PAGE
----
Due to Australia’s small population and high concentration of few media voices, public broadcasters play a pivotal role in shaping the media ecosystem and cultural landscape. With the ABC and SBS under scrutiny ahead of the budget, The Future of Public Broadcasting series looks at the role of these taxpayer funded broadcasters, how they shape our media and whether they provide value for money.
The ABC is always at the top of the list when governments want to cut costs. And although there is a whiff of inevitability about the Abbott government’s targeting of the ABC, it is not only conservative governments who like to have the ABC anxious about its future funding.
But to a cash-strapped government that never liked them anyway, and as alternate media choices proliferate, the ABC looks like a luxury.
At times like this, the defenders of the ABC present the standard claims for the broadcaster’s centrality to our national identity. Typically, they cite its pioneering role in the development of Australian drama or its reliability and independence as a news service.
For their part, the ABC’s detractors say these roles are now adequately performed by the commercial networks. In television, although not in radio, there is some justification for that view: taken together, the commercial television networks produce as much quality drama as the ABC, and there is probably as much political current affairs coverage on Sky as there is on ABC 24.
There is, of course, great popular affection for the ABC and it is the only truly national service, reaching communities that would be unprofitable for a commercial network. But, is it really necessary?
It is worth noting that there is nothing unique about the situation in which the ABC and SBS find themselves today. National public broadcasters all over the world have bitten the dust as media systems globalise, rationalise and commercialise. As media choices multiply, competition has accelerated and new platforms of delivery – mobiles, laptops, tablets, smart TVs – are changing the patterns of consumption advertisers used to understand.
The surviving public broadcasters have had to accept that competition in the commercial marketplace now overwhelmingly determines what we see on television. Consequently, what we see, more comprehensively than ever before, is entertainment.
Even in Australia, where the free-to-air networks don’t face the degree of competition experienced in the US, for instance, entertainment rules.
Serious coverage of politics outside standard news bulletins has virtually disappeared from commercial television, as the remaining current affairs programs compete for the bottom end of a fickle market. Documentary production has mutated into a range of “reality-based” formats dominated by the lifestyle-themed game-show reality formats such as MasterChef and The Block.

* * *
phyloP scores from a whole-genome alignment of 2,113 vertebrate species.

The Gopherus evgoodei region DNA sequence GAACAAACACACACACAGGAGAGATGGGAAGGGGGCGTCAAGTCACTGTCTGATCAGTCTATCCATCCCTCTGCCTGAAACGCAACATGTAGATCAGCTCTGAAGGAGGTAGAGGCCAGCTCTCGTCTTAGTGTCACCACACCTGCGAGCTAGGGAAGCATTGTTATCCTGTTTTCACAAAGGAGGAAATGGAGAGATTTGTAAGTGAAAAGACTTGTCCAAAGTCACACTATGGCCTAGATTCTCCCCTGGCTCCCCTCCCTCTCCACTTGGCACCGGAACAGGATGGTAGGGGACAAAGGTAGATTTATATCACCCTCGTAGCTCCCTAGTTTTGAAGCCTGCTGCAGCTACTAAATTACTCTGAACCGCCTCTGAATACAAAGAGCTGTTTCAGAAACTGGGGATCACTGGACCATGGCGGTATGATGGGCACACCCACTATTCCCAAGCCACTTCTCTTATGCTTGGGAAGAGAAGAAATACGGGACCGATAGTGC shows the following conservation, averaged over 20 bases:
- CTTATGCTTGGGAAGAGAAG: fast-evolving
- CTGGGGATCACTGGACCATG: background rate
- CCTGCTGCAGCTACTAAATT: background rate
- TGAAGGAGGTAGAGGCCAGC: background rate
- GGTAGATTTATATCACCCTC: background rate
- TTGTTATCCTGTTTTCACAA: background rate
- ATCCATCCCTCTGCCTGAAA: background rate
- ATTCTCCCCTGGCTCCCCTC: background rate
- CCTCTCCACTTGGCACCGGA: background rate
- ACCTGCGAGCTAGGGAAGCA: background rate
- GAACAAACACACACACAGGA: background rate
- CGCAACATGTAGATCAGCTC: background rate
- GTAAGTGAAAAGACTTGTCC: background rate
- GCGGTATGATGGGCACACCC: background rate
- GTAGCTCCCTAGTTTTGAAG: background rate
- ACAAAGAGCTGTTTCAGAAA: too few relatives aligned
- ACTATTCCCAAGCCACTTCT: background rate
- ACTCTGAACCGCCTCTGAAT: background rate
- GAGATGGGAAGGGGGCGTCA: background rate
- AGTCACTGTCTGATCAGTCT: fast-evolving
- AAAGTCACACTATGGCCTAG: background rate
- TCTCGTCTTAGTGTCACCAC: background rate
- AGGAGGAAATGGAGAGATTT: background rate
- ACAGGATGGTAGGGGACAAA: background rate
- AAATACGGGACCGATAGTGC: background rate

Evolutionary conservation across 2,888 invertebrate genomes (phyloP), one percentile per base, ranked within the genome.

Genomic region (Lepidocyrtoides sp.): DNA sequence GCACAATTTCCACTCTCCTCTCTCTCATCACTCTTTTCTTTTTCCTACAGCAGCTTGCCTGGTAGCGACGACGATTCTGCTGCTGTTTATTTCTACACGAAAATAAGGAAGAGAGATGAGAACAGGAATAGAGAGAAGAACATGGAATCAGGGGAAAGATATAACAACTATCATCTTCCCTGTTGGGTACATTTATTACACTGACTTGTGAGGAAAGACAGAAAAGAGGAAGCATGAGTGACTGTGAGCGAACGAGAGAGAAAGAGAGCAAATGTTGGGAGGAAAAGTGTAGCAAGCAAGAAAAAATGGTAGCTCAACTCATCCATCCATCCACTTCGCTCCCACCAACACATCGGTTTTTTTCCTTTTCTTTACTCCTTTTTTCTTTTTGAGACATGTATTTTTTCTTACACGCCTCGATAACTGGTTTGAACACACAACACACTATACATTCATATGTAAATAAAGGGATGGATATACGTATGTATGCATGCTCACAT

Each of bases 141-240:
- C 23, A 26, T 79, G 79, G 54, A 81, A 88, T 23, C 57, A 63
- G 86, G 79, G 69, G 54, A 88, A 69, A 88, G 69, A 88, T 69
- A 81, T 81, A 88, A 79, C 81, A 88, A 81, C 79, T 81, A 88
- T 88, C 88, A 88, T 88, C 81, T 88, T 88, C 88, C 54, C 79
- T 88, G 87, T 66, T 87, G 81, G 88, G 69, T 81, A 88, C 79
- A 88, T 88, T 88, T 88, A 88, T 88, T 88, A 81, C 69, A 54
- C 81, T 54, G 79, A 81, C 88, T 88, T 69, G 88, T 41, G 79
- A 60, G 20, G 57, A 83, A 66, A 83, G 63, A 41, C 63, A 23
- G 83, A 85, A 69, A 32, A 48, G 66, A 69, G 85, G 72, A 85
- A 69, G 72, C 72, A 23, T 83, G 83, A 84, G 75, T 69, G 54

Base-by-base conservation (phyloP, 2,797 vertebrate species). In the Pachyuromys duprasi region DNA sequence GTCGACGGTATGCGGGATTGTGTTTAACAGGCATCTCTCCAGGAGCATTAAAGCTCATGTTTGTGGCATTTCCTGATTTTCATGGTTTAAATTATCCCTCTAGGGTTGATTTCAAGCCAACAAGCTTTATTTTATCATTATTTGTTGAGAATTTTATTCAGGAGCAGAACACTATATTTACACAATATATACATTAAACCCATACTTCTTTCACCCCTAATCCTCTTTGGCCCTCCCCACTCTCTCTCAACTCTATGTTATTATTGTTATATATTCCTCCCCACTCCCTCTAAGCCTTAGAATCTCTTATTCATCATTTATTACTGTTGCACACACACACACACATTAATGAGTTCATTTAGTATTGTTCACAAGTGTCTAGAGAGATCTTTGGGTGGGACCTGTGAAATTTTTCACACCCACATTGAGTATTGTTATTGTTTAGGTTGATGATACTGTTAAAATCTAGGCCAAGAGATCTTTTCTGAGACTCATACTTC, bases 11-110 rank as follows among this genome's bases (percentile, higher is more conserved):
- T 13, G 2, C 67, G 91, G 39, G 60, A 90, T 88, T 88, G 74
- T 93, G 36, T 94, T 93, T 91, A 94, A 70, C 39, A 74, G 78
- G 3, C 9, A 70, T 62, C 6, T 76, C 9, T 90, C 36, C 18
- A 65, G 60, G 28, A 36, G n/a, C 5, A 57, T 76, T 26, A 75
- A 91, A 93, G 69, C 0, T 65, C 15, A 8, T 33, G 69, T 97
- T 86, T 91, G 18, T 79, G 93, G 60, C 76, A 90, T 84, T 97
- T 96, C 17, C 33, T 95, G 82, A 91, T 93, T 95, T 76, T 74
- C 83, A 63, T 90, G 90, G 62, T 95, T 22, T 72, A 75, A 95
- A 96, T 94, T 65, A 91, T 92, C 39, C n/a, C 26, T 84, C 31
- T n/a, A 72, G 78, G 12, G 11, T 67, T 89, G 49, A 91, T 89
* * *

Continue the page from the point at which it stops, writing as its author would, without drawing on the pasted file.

What remains distinctive about the ABC and the SBS is that their programming is not solely about producing entertainment that will deliver market share (although that is not irrelevant), but it is also about informing the nation and serving the public good.
They do this most directly through, among other things, investigative news and current affairs such as Four Corners, Foreign Correspondent, and Dateline; through consumer watchdog programs such as MediaWatch, The Checkout and The Gruen Transfer; and through interactive public issues programs such as Q&A and Insight. SBS, even more so than the ABC, has produced programs such as Go Back To Where You Came From, that explicitly challenge the standard lines of public debate on major issues.
None of these programs, with the exception of Gruen, would be financially viable for a commercial network.
Market failures for public good
This might sound like a simple critique of mainstream taste preferences – or, worse, an elitist harrumph that TV should be “improving” for the masses. But that is not the point. Rather, the point is to recognise that the commercial market in media content will not necessarily deliver everything the nation needs without some mechanism to address market failure.
Public broadcasters are just such a mechanism. Markets have proven to be an imperfect means of distributing opportunity; they are even worse at distributing information. Democracy depends on freely available and accessible information; and access should not be dependent upon the citizen’s capacity to pay.
Our public broadcasters address a national public – not just a market, or a targeted demographic, or a network. Through its inclusion of the broad range of interests required for a legitimate conversation with this public, it helps to normalise the encounter with different points of view upon which a functional liberal society depends. This does not only happen through information programming; it also happens through drama and entertainment (think Redfern Now).
At its best, the ABC can play a major cultural role in helping the Australian public better understand social, political and cultural complexity. It may do this with varying focus, intensity and success, and it may do it in varying ways (from 7.30 to Gardening Australia) but no other component of Australia’s media environment is charged with that task.
Read more articles in The Future of Public Broadcasting.